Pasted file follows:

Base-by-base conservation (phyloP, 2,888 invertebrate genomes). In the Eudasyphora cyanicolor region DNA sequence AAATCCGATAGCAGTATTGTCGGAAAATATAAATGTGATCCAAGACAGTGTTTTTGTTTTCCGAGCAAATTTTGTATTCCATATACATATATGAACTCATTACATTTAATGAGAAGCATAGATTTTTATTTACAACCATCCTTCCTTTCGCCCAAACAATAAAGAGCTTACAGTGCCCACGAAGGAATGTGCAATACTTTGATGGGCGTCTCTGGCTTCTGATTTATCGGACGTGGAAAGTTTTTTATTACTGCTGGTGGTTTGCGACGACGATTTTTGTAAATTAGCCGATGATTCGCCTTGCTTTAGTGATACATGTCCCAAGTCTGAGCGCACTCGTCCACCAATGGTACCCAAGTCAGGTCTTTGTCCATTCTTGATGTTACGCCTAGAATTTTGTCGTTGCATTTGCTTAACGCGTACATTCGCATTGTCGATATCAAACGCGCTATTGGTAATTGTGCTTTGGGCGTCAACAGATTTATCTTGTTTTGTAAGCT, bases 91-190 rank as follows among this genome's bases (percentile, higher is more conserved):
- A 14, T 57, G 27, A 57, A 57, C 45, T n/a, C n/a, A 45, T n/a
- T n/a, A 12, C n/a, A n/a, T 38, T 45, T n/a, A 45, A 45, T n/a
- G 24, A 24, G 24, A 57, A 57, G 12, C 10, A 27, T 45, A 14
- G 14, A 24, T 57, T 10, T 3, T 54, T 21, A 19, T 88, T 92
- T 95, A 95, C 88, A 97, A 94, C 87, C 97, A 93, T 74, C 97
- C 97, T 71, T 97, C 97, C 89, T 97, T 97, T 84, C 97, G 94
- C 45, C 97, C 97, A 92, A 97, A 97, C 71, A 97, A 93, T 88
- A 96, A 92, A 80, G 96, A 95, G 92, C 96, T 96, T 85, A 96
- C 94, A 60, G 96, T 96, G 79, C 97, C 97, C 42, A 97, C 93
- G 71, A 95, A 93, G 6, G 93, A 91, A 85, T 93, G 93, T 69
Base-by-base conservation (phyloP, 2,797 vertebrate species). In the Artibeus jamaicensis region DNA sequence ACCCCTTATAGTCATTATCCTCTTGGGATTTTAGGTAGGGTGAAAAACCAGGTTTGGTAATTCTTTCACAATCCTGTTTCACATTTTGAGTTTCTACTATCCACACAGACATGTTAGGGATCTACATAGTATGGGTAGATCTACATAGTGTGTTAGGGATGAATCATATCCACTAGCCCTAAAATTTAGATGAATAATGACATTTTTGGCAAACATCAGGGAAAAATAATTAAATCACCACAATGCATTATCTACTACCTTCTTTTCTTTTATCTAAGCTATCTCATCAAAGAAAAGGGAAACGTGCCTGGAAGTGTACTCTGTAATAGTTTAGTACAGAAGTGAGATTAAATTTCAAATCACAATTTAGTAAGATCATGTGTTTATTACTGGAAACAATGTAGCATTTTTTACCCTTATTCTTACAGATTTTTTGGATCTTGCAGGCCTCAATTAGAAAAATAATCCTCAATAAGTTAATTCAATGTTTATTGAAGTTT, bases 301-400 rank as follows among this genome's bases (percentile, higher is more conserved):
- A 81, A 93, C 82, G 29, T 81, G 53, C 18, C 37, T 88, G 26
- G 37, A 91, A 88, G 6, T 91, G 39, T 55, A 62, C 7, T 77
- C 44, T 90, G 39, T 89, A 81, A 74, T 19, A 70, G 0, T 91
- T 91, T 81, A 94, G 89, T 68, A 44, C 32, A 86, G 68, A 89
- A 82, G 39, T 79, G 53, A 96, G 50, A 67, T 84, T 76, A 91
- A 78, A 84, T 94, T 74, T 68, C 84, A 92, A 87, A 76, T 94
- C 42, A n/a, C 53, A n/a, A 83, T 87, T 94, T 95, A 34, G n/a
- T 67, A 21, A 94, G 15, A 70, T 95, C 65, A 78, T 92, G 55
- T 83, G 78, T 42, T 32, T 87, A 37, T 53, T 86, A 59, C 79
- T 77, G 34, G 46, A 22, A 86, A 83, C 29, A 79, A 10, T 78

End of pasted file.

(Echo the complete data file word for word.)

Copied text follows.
Base-by-base conservation (phyloP, 2,888 invertebrate genomes). In the Eudasyphora cyanicolor region DNA sequence AAATCCGATAGCAGTATTGTCGGAAAATATAAATGTGATCCAAGACAGTGTTTTTGTTTTCCGAGCAAATTTTGTATTCCATATACATATATGAACTCATTACATTTAATGAGAAGCATAGATTTTTATTTACAACCATCCTTCCTTTCGCCCAAACAATAAAGAGCTTACAGTGCCCACGAAGGAATGTGCAATACTTTGATGGGCGTCTCTGGCTTCTGATTTATCGGACGTGGAAAGTTTTTTATTACTGCTGGTGGTTTGCGACGACGATTTTTGTAAATTAGCCGATGATTCGCCTTGCTTTAGTGATACATGTCCCAAGTCTGAGCGCACTCGTCCACCAATGGTACCCAAGTCAGGTCTTTGTCCATTCTTGATGTTACGCCTAGAATTTTGTCGTTGCATTTGCTTAACGCGTACATTCGCATTGTCGATATCAAACGCGCTATTGGTAATTGTGCTTTGGGCGTCAACAGATTTATCTTGTTTTGTAAGCT, bases 91-190 rank as follows among this genome's bases (percentile, higher is more conserved):
- A 14, T 57, G 27, A 57, A 57, C 45, T n/a, C n/a, A 45, T n/a
- T n/a, A 12, C n/a, A n/a, T 38, T 45, T n/a, A 45, A 45, T n/a
- G 24, A 24, G 24, A 57, A 57, G 12, C 10, A 27, T 45, A 14
- G 14, A 24, T 57, T 10, T 3, T 54, T 21, A 19, T 88, T 92
- T 95, A 95, C 88, A 97, A 94, C 87, C 97, A 93, T 74, C 97
- C 97, T 71, T 97, C 97, C 89, T 97, T 97, T 84, C 97, G 94
- C 45, C 97, C 97, A 92, A 97, A 97, C 71, A 97, A 93, T 88
- A 96, A 92, A 80, G 96, A 95, G 92, C 96, T 96, T 85, A 96
- C 94, A 60, G 96, T 96, G 79, C 97, C 97, C 42, A 97, C 93
- G 71, A 95, A 93, G 6, G 93, A 91, A 85, T 93, G 93, T 69
Base-by-base conservation (phyloP, 2,797 vertebrate species). In the Artibeus jamaicensis region DNA sequence ACCCCTTATAGTCATTATCCTCTTGGGATTTTAGGTAGGGTGAAAAACCAGGTTTGGTAATTCTTTCACAATCCTGTTTCACATTTTGAGTTTCTACTATCCACACAGACATGTTAGGGATCTACATAGTATGGGTAGATCTACATAGTGTGTTAGGGATGAATCATATCCACTAGCCCTAAAATTTAGATGAATAATGACATTTTTGGCAAACATCAGGGAAAAATAATTAAATCACCACAATGCATTATCTACTACCTTCTTTTCTTTTATCTAAGCTATCTCATCAAAGAAAAGGGAAACGTGCCTGGAAGTGTACTCTGTAATAGTTTAGTACAGAAGTGAGATTAAATTTCAAATCACAATTTAGTAAGATCATGTGTTTATTACTGGAAACAATGTAGCATTTTTTACCCTTATTCTTACAGATTTTTTGGATCTTGCAGGCCTCAATTAGAAAAATAATCCTCAATAAGTTAATTCAATGTTTATTGAAGTTT, bases 301-400 rank as follows among this genome's bases (percentile, higher is more conserved):
- A 81, A 93, C 82, G 29, T 81, G 53, C 18, C 37, T 88, G 26
- G 37, A 91, A 88, G 6, T 91, G 39, T 55, A 62, C 7, T 77
- C 44, T 90, G 39, T 89, A 81, A 74, T 19, A 70, G 0, T 91
- T 91, T 81, A 94, G 89, T 68, A 44, C 32, A 86, G 68, A 89
- A 82, G 39, T 79, G 53, A 96, G 50, A 67, T 84, T 76, A 91
- A 78, A 84, T 94, T 74, T 68, C 84, A 92, A 87, A 76, T 94
- C 42, A n/a, C 53, A n/a, A 83, T 87, T 94, T 95, A 34, G n/a
- T 67, A 21, A 94, G 15, A 70, T 95, C 65, A 78, T 92, G 55
- T 83, G 78, T 42, T 32, T 87, A 37, T 53, T 86, A 59, C 79
- T 77, G 34, G 46, A 22, A 86, A 83, C 29, A 79, A 10, T 78